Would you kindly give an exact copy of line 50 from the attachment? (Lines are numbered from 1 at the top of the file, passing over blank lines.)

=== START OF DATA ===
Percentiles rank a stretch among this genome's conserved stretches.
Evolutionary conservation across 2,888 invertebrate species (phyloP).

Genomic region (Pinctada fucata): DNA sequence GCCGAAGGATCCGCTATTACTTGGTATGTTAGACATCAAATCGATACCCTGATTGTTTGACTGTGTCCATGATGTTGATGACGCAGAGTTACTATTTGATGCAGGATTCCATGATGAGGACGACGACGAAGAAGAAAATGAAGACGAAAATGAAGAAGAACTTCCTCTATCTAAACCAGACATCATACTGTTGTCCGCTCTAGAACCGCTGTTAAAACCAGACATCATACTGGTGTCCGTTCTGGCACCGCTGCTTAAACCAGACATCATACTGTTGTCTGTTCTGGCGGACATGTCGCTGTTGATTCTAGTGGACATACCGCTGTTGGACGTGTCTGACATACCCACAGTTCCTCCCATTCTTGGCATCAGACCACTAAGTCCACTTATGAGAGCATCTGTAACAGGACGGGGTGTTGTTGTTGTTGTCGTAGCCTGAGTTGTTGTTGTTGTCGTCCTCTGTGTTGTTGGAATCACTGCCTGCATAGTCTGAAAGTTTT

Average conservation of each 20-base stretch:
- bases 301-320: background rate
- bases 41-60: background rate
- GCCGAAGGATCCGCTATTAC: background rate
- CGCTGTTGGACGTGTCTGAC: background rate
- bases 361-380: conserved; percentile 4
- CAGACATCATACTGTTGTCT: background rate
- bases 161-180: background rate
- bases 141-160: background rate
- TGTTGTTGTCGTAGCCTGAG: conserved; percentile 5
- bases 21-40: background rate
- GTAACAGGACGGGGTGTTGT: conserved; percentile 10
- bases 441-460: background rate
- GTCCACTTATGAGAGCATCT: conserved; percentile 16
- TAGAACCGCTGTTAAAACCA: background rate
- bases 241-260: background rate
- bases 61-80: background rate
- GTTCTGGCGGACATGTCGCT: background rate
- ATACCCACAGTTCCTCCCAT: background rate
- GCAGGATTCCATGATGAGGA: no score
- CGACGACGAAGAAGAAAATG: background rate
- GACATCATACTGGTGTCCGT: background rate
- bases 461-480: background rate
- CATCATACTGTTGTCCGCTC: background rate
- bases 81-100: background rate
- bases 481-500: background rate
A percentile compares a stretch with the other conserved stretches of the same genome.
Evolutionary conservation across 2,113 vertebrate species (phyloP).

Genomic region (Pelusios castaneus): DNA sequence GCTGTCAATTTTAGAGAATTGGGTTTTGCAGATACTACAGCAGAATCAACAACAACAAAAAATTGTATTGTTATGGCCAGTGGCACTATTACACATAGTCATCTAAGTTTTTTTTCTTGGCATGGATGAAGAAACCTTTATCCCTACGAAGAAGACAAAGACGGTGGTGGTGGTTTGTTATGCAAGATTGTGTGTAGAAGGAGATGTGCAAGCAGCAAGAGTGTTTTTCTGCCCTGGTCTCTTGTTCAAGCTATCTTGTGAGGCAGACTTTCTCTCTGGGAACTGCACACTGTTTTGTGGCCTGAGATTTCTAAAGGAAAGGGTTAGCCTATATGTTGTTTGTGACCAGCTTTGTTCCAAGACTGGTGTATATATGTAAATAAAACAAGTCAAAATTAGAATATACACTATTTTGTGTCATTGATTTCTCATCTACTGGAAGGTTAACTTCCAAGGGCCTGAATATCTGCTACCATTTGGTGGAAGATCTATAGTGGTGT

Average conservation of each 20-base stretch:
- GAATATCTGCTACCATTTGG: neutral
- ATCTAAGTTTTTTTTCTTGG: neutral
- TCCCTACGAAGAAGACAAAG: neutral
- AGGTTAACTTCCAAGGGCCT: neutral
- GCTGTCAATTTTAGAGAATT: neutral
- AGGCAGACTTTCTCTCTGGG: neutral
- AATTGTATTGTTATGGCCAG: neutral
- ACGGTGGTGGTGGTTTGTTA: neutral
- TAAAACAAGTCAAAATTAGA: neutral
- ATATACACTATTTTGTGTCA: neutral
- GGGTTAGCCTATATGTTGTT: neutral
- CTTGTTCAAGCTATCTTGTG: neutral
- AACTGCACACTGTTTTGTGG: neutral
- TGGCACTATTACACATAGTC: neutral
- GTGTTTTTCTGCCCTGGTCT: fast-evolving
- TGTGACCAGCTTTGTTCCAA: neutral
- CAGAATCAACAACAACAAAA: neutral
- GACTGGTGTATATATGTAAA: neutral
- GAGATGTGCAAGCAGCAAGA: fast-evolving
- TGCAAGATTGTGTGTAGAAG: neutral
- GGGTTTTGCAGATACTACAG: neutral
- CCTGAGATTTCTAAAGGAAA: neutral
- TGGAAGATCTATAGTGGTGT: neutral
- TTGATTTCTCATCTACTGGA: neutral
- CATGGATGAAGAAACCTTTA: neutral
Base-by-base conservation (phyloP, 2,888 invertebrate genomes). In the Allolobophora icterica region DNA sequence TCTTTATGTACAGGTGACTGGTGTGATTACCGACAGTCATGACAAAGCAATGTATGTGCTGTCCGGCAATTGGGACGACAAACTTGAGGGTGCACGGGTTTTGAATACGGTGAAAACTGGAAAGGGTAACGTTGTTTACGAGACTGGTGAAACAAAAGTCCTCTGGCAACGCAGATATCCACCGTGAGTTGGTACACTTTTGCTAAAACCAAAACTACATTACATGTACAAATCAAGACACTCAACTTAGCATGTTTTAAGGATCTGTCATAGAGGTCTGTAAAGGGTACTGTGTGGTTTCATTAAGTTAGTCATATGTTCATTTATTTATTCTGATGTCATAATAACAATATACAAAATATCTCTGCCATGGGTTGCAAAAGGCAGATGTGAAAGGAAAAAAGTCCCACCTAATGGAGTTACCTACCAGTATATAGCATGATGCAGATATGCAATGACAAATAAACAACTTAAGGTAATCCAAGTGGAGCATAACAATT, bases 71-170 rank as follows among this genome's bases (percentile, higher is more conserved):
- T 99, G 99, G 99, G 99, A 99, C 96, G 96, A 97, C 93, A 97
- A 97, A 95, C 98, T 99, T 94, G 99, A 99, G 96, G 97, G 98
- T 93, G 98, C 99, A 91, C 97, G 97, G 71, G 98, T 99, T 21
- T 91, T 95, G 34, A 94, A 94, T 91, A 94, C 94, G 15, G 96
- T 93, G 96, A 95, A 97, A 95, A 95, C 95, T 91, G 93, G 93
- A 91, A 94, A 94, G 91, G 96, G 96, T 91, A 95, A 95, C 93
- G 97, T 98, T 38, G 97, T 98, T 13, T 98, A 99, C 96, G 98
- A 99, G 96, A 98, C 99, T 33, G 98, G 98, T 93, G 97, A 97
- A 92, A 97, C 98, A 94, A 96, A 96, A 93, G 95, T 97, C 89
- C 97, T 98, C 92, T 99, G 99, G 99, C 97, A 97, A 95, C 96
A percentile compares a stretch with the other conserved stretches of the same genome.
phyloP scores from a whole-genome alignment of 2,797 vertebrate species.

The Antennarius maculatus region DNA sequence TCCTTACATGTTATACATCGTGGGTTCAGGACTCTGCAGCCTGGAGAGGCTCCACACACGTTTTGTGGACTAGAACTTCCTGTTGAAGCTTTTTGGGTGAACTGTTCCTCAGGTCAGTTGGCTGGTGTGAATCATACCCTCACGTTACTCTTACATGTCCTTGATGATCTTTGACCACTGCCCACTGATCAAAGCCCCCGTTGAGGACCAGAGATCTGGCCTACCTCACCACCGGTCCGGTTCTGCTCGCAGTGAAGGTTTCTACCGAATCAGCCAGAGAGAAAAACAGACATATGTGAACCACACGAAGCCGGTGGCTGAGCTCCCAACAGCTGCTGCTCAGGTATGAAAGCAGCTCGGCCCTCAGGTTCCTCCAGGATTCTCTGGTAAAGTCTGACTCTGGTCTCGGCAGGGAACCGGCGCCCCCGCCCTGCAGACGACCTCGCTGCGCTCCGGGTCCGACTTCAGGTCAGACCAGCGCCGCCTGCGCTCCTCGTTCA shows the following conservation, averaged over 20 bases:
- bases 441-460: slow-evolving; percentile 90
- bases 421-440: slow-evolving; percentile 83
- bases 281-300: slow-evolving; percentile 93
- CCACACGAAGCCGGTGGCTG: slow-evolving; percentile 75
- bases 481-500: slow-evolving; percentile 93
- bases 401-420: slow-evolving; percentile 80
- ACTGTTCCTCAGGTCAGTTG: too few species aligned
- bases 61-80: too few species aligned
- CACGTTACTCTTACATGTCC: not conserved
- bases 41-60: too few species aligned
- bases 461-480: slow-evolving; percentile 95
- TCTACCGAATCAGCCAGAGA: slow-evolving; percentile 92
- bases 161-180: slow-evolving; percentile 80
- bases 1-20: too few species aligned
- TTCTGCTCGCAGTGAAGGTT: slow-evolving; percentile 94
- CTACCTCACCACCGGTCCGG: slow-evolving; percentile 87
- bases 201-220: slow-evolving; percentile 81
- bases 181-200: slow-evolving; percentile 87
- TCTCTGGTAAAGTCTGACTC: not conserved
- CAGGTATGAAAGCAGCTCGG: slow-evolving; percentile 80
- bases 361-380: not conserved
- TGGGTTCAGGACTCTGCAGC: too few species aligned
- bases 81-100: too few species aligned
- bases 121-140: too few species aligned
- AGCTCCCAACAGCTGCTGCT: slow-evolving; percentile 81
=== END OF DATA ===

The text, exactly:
- CAGAATCAACAACAACAAAA: neutral